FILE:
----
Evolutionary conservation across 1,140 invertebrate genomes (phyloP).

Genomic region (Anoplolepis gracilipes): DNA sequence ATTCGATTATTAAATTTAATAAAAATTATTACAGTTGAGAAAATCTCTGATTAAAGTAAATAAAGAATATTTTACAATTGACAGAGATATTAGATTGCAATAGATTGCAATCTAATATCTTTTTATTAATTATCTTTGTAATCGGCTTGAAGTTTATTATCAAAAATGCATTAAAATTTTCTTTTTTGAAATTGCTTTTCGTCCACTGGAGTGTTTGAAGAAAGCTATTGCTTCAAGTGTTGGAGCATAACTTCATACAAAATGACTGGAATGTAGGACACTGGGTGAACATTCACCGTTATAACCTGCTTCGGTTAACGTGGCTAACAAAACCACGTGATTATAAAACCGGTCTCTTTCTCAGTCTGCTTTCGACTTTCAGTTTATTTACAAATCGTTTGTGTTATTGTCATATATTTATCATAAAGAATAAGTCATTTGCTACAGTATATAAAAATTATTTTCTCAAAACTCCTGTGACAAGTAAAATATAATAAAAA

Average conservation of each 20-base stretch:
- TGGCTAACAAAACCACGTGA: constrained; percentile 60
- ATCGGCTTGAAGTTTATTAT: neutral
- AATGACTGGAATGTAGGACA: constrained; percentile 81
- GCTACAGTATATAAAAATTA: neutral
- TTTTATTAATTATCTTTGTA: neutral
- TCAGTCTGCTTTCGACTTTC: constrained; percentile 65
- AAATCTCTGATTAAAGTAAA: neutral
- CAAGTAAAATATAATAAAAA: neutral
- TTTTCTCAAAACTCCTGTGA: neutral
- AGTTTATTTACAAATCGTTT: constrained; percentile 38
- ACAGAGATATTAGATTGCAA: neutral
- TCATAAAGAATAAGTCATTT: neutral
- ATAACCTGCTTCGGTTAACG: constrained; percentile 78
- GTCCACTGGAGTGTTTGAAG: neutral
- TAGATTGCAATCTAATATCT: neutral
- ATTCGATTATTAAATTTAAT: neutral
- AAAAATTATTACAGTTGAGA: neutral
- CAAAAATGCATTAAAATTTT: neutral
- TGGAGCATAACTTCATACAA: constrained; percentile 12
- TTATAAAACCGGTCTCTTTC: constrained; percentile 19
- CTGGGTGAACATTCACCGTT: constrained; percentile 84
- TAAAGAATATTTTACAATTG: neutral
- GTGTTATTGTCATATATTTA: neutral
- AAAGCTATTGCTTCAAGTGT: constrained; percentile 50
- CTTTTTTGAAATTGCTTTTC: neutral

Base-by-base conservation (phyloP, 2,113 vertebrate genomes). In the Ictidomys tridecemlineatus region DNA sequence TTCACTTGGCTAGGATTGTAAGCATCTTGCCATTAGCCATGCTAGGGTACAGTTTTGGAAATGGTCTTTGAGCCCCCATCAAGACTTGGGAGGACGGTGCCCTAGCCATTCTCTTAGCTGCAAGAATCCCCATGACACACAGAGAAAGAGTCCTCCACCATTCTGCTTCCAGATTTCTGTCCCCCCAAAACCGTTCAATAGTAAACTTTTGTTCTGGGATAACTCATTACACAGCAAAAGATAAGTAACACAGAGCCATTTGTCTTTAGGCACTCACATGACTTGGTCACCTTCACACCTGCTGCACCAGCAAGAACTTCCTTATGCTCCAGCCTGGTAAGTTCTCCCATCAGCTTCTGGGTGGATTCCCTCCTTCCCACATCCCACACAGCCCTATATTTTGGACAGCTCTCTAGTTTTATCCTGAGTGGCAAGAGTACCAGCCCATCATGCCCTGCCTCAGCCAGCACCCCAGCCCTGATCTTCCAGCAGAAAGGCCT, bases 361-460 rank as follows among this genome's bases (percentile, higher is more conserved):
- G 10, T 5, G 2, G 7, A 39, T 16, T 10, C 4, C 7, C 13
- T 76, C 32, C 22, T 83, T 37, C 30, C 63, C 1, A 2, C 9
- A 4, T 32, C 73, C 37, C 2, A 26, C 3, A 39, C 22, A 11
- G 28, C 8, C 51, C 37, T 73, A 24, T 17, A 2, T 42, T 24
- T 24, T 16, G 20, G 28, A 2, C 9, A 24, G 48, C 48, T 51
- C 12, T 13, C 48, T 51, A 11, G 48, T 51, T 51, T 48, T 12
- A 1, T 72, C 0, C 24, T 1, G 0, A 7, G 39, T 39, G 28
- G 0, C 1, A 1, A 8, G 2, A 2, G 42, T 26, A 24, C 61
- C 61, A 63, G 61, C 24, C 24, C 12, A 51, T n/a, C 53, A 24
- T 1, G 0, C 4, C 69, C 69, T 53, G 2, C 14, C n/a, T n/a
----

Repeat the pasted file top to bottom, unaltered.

Evolutionary conservation across 1,140 invertebrate genomes (phyloP).

Genomic region (Anoplolepis gracilipes): DNA sequence ATTCGATTATTAAATTTAATAAAAATTATTACAGTTGAGAAAATCTCTGATTAAAGTAAATAAAGAATATTTTACAATTGACAGAGATATTAGATTGCAATAGATTGCAATCTAATATCTTTTTATTAATTATCTTTGTAATCGGCTTGAAGTTTATTATCAAAAATGCATTAAAATTTTCTTTTTTGAAATTGCTTTTCGTCCACTGGAGTGTTTGAAGAAAGCTATTGCTTCAAGTGTTGGAGCATAACTTCATACAAAATGACTGGAATGTAGGACACTGGGTGAACATTCACCGTTATAACCTGCTTCGGTTAACGTGGCTAACAAAACCACGTGATTATAAAACCGGTCTCTTTCTCAGTCTGCTTTCGACTTTCAGTTTATTTACAAATCGTTTGTGTTATTGTCATATATTTATCATAAAGAATAAGTCATTTGCTACAGTATATAAAAATTATTTTCTCAAAACTCCTGTGACAAGTAAAATATAATAAAAA

Average conservation of each 20-base stretch:
- TGGCTAACAAAACCACGTGA: constrained; percentile 60
- ATCGGCTTGAAGTTTATTAT: neutral
- AATGACTGGAATGTAGGACA: constrained; percentile 81
- GCTACAGTATATAAAAATTA: neutral
- TTTTATTAATTATCTTTGTA: neutral
- TCAGTCTGCTTTCGACTTTC: constrained; percentile 65
- AAATCTCTGATTAAAGTAAA: neutral
- CAAGTAAAATATAATAAAAA: neutral
- TTTTCTCAAAACTCCTGTGA: neutral
- AGTTTATTTACAAATCGTTT: constrained; percentile 38
- ACAGAGATATTAGATTGCAA: neutral
- TCATAAAGAATAAGTCATTT: neutral
- ATAACCTGCTTCGGTTAACG: constrained; percentile 78
- GTCCACTGGAGTGTTTGAAG: neutral
- TAGATTGCAATCTAATATCT: neutral
- ATTCGATTATTAAATTTAAT: neutral
- AAAAATTATTACAGTTGAGA: neutral
- CAAAAATGCATTAAAATTTT: neutral
- TGGAGCATAACTTCATACAA: constrained; percentile 12
- TTATAAAACCGGTCTCTTTC: constrained; percentile 19
- CTGGGTGAACATTCACCGTT: constrained; percentile 84
- TAAAGAATATTTTACAATTG: neutral
- GTGTTATTGTCATATATTTA: neutral
- AAAGCTATTGCTTCAAGTGT: constrained; percentile 50
- CTTTTTTGAAATTGCTTTTC: neutral

Base-by-base conservation (phyloP, 2,113 vertebrate genomes). In the Ictidomys tridecemlineatus region DNA sequence TTCACTTGGCTAGGATTGTAAGCATCTTGCCATTAGCCATGCTAGGGTACAGTTTTGGAAATGGTCTTTGAGCCCCCATCAAGACTTGGGAGGACGGTGCCCTAGCCATTCTCTTAGCTGCAAGAATCCCCATGACACACAGAGAAAGAGTCCTCCACCATTCTGCTTCCAGATTTCTGTCCCCCCAAAACCGTTCAATAGTAAACTTTTGTTCTGGGATAACTCATTACACAGCAAAAGATAAGTAACACAGAGCCATTTGTCTTTAGGCACTCACATGACTTGGTCACCTTCACACCTGCTGCACCAGCAAGAACTTCCTTATGCTCCAGCCTGGTAAGTTCTCCCATCAGCTTCTGGGTGGATTCCCTCCTTCCCACATCCCACACAGCCCTATATTTTGGACAGCTCTCTAGTTTTATCCTGAGTGGCAAGAGTACCAGCCCATCATGCCCTGCCTCAGCCAGCACCCCAGCCCTGATCTTCCAGCAGAAAGGCCT, bases 361-460 rank as follows among this genome's bases (percentile, higher is more conserved):
- G 10, T 5, G 2, G 7, A 39, T 16, T 10, C 4, C 7, C 13
- T 76, C 32, C 22, T 83, T 37, C 30, C 63, C 1, A 2, C 9
- A 4, T 32, C 73, C 37, C 2, A 26, C 3, A 39, C 22, A 11
- G 28, C 8, C 51, C 37, T 73, A 24, T 17, A 2, T 42, T 24
- T 24, T 16, G 20, G 28, A 2, C 9, A 24, G 48, C 48, T 51
- C 12, T 13, C 48, T 51, A 11, G 48, T 51, T 51, T 48, T 12
- A 1, T 72, C 0, C 24, T 1, G 0, A 7, G 39, T 39, G 28
- G 0, C 1, A 1, A 8, G 2, A 2, G 42, T 26, A 24, C 61
- C 61, A 63, G 61, C 24, C 24, C 12, A 51, T n/a, C 53, A 24
- T 1, G 0, C 4, C 69, C 69, T 53, G 2, C 14, C n/a, T n/a